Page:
In a sense it is like I am not here. And that is the thing about parenting, perhaps the point. To be there when you’re needed and then not at all. You see it in the wild with mother whales helping their young. Their job is to extend the species, not themselves. They recede.
There is a time you might remember, a night at a little league baseball game you were in, maybe 1980. You are about 10. It is late spring, so close to summer you can taste it. The nights lengthening and the lightning bugs coming out, sleeping with the bedroom windows open, the sound of bugs and car radios blurring past. No one has this memory but you. The wood baseball bat painted red, signed by the Phillies third baseman Mike Schmidt. No one uses wooden bats in little league, they all do aluminum. When you hit during batting practice the red paint leaves a mark on the balls that looks like a blood stain, like lipstick.
It is the ninth inning and the game is tied but you’ve got a runner on third and now it’s all up to you, you’re up to bat. You hit a line drive to right field, the pitch is high, you tomahawk it. A triple. It’s taking the right fielder forever to get to the ball and then it’s taking him forever to throw it and in fact he can’t even throw that far, can’t reach third. You’re standing there trying to catch your breath and can’t believe it, it happened so fast. Everyone is on their feet shouting. You are standing on third, you drove in the winning run. Better yet, your parents are there and one of your dad’s friends from work, and you’ve made him proud. Everyone is so happy. You stop by the 7-11 for a slurpee. You’re like 10 years old and nothing in the world matters more. From a distance now it is a foreign time and place, impossible to believe. Your whole life feels like this, hard to make out.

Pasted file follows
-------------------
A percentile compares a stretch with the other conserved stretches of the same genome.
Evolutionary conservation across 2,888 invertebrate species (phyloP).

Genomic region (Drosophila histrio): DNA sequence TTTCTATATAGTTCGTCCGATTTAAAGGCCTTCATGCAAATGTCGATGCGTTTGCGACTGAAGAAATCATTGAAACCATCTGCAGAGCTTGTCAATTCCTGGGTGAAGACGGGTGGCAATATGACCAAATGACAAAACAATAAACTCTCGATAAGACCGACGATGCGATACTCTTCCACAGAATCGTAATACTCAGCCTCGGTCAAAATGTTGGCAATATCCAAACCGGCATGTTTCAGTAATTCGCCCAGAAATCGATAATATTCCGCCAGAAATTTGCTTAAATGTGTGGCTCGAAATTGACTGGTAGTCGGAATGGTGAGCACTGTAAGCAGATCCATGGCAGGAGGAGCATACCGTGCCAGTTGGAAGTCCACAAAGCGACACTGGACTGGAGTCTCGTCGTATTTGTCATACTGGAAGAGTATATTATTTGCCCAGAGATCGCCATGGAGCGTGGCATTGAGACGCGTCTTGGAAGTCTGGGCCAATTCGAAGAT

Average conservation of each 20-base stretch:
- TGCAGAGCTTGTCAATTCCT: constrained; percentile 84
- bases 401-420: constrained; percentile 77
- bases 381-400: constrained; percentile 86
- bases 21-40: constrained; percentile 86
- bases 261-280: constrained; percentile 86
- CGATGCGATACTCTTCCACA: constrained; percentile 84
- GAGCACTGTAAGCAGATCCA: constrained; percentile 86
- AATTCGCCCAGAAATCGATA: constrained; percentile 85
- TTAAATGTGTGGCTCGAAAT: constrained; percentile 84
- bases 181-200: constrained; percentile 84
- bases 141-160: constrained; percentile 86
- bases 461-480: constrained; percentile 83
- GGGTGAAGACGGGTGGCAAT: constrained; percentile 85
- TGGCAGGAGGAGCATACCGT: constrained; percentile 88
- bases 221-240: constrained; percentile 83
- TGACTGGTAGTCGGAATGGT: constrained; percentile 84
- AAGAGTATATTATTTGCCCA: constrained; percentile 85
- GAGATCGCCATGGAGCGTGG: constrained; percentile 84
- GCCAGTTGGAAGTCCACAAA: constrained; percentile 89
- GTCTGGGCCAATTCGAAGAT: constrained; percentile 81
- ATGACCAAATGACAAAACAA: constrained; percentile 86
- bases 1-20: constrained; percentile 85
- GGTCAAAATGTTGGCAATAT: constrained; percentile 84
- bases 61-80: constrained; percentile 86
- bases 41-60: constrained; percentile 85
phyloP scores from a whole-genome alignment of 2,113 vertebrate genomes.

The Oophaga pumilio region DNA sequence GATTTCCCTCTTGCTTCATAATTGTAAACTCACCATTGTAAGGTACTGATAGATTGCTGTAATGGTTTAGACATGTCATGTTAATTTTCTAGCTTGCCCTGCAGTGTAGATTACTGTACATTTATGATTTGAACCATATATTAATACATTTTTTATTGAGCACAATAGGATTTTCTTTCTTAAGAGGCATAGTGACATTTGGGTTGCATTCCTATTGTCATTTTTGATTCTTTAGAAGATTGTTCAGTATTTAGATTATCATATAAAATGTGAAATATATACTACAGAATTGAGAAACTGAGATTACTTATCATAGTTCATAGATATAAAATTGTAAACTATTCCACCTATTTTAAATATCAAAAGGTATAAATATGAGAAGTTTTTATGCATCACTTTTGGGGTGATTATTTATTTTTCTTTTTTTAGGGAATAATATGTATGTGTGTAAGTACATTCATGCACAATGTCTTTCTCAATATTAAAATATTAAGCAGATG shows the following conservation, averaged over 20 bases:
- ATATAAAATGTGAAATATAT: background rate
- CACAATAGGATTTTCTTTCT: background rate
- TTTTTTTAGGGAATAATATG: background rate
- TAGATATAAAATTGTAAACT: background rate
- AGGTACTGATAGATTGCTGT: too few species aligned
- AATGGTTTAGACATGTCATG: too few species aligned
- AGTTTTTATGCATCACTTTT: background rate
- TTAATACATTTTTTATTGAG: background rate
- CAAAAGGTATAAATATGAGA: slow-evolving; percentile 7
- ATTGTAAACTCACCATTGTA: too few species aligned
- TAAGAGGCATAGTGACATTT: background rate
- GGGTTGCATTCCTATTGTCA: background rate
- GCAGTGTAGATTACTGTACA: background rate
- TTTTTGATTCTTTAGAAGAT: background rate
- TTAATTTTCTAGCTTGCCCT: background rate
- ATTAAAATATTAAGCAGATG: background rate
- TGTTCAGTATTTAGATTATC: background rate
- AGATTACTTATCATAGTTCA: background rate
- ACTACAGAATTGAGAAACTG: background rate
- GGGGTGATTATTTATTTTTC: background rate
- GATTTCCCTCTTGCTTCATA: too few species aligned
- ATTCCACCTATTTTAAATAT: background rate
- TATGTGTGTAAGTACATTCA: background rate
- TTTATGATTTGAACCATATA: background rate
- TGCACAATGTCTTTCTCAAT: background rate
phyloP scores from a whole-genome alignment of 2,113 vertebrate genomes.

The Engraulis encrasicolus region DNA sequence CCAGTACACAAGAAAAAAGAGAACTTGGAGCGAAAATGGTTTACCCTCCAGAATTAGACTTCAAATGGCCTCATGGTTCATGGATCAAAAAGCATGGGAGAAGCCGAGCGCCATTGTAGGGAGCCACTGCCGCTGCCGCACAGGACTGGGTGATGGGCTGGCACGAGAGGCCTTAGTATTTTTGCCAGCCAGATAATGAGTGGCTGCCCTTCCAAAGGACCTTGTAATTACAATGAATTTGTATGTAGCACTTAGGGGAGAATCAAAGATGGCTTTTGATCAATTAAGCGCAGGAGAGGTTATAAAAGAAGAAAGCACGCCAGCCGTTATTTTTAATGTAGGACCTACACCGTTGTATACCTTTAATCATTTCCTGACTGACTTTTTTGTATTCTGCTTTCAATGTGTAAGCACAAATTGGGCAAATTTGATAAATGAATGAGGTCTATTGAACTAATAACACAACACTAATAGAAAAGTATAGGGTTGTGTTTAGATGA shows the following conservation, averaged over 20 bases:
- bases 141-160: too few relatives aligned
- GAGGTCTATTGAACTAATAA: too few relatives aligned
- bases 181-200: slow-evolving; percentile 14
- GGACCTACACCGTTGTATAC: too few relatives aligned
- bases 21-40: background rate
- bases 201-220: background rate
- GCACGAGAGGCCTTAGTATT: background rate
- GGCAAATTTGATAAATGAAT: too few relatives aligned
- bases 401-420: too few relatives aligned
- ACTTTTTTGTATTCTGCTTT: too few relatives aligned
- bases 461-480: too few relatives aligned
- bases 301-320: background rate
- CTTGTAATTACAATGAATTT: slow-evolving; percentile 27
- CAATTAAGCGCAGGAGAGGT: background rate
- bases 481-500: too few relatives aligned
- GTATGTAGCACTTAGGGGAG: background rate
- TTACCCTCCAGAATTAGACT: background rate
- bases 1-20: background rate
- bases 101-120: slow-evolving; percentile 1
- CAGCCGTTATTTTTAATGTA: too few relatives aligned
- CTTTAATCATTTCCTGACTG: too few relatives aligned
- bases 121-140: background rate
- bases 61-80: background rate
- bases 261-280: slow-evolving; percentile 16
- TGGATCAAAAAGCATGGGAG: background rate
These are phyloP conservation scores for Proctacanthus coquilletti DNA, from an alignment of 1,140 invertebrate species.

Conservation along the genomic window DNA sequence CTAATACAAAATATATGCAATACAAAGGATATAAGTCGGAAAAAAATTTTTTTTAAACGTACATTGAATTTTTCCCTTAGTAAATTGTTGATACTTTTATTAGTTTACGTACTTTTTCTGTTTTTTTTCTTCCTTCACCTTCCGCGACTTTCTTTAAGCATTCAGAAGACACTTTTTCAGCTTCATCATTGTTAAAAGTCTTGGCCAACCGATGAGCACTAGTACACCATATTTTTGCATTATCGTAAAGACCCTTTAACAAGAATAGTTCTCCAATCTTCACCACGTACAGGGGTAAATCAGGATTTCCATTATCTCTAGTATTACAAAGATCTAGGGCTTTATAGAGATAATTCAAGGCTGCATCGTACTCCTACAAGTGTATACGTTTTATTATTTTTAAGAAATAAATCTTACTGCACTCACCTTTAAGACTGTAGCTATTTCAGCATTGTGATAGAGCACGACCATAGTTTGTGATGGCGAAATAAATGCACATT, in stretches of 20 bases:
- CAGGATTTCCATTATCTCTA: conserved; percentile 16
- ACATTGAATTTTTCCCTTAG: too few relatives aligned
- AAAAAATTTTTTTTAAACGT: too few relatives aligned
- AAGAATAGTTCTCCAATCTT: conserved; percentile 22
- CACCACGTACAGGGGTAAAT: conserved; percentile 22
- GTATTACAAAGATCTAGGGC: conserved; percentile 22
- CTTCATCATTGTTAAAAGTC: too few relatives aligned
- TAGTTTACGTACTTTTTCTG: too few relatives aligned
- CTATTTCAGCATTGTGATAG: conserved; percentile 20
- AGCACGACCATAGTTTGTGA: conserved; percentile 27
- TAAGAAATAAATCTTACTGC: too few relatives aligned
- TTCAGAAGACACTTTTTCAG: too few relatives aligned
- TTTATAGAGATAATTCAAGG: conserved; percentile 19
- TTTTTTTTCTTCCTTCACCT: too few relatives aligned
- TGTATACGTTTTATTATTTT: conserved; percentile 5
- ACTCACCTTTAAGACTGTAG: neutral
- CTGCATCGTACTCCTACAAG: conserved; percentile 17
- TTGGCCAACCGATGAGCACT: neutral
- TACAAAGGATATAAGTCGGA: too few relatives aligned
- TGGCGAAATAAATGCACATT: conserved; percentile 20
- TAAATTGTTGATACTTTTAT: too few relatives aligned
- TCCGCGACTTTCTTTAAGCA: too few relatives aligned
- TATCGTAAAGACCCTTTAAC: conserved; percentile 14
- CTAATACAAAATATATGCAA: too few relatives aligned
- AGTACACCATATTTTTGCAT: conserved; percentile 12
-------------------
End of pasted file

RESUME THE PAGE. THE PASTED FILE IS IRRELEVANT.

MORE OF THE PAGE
So you’ve got memories like this that no one knows, not even your kids, it’s hard to get anyone’s attention, no one cares. The depth of that memory and how it feels, it’s a part of you no one sees. They know as much as they need to about you already, this thing between parents and kids. In fact it’s okay, it’s supposed to be that way, you’re better off not knowing much more. You likely know less than one percent of what the other one is really about. And you realize that when they’re gone, maybe wish you knew more.
It is a good light at the end of the day now, that gray-blue smear of February. Takes me back to our time in Germany, a strange time of year to be there. The bitter feel of winter in one frame, the warm orange of the fireplace in the other, the pop of burning wood, the purr of the fan. A cat on the lap was good. A place to fill in the gaps.
Now it is bedtime and you lay there recounting scenes from the day. It is like thumbing through an animated film short, the way they used to animate things. You fan the pages like a deck of cards to make it look like it’s moving. You nod off hopeful for what dreams are playing tonight. You show up with your popcorn to watch. A feature film you will enjoy but soon forget.